Skin disorders in Yorkshire terriers generally result from allergies or diseases common in the breed. If you notice any bald spots or lesions on your pet, take him to your vet. Examine his skin whenever you brush him. If you take him to a groomer regularly, ask her to let you know if she sees anything amiss when she's bathing or trimming your pet.
If your Yorkie is scratching, losing hair and developing skin infections, it's possible he has an allergy. You and your vet must figure out what causing this allergic reaction, because most common canine allergies -- flea, food and inhalant -- result in similar skin symptoms. If your pet isn't on a good monthly topical or oral flea preventive, that's a place to start.
If your vet suspects a food allergy, she'll put your Yorkie on a food elimination trial, in which he eats only one specific food protein for several months to see if symptoms resolve. He's then put back on his former food, to see if the reaction reappears. If it does, he goes back on the original elimination diet, probably for life. If the first elimination food doesn't do the trick, you must start a trial with a new food, until you finally find one that works for your dog.
Inhalant allergies are often seasonal, resulting from exposure to mold, grasses or pollen, or a combination of triggers. This type of allergy, also known as atopy, is often genetic in nature and requires minimizing exposure to the allergens, medication for symptom relief and possibly a series of immunotherapy injections. The latter, over time, desensitizes your Yorkie to the allergen.
Hypothyroidism in Yorkies
Lack of sufficient thyroid hormone, or hypothyroidism, is common in aging Yorkies. Because thyroid hormones affect many of a dog's systems, all sorts of symptoms appear. However, skin disorders are a primary sign, including hair loss, bacterial infections, dryness and skin thickening. Other symptoms include weight gain, lethargy and exercise intolerance. Your normally active little Yorkie might no longer want to do much investigating or scampering on his outings. Diagnosis requires several blood tests to detect thyroid levels in the blood. If your pet is deemed hypothyroid, daily thyroid medication should put the spring back in his step and the hair back on his body.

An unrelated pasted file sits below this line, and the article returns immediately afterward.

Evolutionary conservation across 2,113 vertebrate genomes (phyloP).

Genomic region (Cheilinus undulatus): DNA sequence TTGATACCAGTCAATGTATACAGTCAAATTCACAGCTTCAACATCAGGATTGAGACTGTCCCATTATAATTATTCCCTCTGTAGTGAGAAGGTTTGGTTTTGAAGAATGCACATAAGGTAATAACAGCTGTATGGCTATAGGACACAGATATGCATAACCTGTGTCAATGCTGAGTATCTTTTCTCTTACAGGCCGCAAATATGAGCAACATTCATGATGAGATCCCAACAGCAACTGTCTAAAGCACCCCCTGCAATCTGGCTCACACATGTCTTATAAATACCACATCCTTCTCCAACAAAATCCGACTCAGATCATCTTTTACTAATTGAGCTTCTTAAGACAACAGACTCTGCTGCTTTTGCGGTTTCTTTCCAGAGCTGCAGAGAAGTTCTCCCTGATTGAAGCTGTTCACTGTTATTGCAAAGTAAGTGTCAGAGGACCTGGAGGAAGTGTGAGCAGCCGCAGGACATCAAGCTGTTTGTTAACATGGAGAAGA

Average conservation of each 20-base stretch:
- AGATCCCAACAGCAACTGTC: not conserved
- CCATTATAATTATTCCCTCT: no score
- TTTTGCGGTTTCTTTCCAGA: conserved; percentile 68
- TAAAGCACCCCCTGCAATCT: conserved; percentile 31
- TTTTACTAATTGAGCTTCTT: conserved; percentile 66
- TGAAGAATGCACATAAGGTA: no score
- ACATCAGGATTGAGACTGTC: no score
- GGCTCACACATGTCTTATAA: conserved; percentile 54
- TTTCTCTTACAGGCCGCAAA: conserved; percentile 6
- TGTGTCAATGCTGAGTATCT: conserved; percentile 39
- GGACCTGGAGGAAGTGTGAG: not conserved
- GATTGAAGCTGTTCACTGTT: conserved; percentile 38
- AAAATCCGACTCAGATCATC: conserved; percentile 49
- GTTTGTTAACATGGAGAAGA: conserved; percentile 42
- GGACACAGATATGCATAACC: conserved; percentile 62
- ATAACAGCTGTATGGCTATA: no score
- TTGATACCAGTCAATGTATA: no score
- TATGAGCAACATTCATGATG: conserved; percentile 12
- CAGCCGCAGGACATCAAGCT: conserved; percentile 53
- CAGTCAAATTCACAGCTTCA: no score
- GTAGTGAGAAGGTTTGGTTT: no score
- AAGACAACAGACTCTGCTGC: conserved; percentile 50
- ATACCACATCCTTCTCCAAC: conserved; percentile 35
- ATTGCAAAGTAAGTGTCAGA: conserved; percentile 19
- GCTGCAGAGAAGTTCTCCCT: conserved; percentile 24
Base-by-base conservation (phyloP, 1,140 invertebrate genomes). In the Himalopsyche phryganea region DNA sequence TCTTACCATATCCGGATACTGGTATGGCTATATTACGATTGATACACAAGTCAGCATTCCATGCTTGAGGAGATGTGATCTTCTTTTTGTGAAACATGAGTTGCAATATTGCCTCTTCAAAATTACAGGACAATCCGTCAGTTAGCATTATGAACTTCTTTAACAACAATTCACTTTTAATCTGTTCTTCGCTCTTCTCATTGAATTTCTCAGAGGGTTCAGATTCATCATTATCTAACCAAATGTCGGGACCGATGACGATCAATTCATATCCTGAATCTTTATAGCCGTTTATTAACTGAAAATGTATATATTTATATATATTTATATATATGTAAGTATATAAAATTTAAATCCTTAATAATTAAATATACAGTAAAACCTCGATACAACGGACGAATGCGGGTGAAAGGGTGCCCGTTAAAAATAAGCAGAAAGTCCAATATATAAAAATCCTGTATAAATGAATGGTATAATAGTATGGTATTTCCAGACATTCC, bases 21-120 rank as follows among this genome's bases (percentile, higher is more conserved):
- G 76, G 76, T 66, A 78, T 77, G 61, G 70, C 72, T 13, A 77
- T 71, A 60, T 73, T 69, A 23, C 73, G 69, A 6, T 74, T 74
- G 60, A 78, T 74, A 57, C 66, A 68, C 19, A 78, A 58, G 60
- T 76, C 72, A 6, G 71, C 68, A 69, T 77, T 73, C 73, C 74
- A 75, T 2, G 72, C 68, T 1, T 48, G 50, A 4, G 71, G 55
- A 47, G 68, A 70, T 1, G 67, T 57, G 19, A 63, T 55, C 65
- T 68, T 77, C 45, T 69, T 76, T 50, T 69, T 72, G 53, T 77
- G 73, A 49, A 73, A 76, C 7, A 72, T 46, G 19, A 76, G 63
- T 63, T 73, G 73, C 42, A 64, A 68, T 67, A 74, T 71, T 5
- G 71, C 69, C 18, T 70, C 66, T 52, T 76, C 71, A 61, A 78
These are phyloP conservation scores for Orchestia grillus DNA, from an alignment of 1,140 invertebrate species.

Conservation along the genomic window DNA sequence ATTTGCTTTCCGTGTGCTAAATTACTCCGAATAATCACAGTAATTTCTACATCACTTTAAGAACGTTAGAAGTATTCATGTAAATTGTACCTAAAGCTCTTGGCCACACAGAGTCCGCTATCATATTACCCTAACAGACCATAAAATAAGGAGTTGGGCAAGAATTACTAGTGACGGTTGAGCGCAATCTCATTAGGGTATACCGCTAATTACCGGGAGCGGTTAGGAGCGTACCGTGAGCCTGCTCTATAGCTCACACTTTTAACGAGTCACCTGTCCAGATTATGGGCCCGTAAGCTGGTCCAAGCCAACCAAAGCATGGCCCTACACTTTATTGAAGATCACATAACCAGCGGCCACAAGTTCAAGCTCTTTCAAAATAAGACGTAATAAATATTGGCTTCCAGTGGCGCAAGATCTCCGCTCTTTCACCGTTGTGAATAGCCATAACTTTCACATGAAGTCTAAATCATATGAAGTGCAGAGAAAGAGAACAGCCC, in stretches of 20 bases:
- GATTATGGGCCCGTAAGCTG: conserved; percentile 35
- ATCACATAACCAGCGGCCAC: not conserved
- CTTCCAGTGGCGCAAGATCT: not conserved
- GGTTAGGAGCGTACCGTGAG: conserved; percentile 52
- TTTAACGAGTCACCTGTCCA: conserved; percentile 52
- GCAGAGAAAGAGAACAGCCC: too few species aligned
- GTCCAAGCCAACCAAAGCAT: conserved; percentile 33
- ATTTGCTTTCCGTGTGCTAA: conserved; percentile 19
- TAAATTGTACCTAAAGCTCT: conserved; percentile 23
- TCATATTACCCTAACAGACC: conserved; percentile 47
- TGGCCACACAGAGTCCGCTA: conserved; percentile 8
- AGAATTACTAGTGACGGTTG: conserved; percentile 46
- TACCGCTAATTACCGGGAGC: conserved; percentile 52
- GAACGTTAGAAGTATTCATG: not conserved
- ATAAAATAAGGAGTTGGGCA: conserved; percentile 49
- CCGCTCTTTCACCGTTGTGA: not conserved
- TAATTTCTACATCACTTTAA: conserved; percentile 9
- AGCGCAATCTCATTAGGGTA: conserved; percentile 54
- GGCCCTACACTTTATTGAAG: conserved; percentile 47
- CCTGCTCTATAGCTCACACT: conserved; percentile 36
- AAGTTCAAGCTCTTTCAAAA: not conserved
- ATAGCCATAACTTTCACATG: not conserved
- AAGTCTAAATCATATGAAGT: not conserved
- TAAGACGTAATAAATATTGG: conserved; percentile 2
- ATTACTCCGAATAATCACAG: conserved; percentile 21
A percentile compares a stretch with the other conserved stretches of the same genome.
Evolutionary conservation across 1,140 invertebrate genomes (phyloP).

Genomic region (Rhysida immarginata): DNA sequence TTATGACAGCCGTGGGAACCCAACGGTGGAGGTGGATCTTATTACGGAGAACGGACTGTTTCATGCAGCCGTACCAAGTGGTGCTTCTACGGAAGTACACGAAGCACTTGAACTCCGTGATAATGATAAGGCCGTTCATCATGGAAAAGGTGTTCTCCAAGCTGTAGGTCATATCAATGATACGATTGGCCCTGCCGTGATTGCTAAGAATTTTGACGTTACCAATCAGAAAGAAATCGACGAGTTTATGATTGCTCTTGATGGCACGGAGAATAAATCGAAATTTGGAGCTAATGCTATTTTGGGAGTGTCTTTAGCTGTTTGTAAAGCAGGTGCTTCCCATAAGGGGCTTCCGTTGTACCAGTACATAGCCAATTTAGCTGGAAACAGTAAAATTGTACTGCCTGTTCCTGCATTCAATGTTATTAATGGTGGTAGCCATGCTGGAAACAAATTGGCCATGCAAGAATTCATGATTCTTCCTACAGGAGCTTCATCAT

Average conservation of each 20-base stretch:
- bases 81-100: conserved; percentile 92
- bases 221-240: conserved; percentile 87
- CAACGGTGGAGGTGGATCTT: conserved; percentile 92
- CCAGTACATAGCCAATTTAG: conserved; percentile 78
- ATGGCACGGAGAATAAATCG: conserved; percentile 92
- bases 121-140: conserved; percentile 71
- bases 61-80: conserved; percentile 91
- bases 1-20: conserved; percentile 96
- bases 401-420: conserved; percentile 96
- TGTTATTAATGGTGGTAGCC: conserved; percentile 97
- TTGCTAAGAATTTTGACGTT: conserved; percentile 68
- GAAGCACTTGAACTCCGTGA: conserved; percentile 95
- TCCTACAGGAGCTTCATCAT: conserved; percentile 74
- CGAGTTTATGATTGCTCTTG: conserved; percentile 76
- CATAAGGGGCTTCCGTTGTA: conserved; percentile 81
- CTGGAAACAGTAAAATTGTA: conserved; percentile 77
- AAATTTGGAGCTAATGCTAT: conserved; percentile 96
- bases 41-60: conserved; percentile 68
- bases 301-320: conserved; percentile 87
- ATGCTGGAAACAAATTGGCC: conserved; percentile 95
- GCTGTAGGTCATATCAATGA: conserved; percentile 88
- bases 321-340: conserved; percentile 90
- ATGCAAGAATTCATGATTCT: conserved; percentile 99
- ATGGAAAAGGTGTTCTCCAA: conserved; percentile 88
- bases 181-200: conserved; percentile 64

Older Yorkies are prone to Cushing's disease, also known as hyperadrenocorticism. Cushing's disease occurs when the dog's adrenal glands overproduce the hormone cortisol, throwing off the entire body. Symptoms of Cushing's disease include thin skin, hair loss and changes in color and chronic bacterial skin infections. Nonskin-related symptoms include excess drinking and urination, lethargy and the development of a potbelly. Your vet diagnoses Cushing's disease via blood tests, urinalysis, ultrasound and X-rays. Treatment consists of daily medication, usually with L-Deprenyl, marketed under the brand name Anipryl. It can take a few months for Cushing's disease symptoms to resolve. Your vet also will prescribe antibiotics for any secondary skin infections.
Healthy Yorkie Coats
If your Yorkie isn't suffering from a disease, keeping his coat healthy is relatively simple. Since skin and coat health start from the inside out, feed him a high-quality dog food and forgo table scraps. Ask your vet about giving your dog an essential fatty acid supplement, such as fish oil, to improve skin health. Brush your Yorkie several times a week, and don't bathe him more often than necessary. Too much bathing can remove the skin's natural oils. Keep him on a flea and tick preventive when those creatures are active in your region, as well as on heartworm medication prescribed by your vet.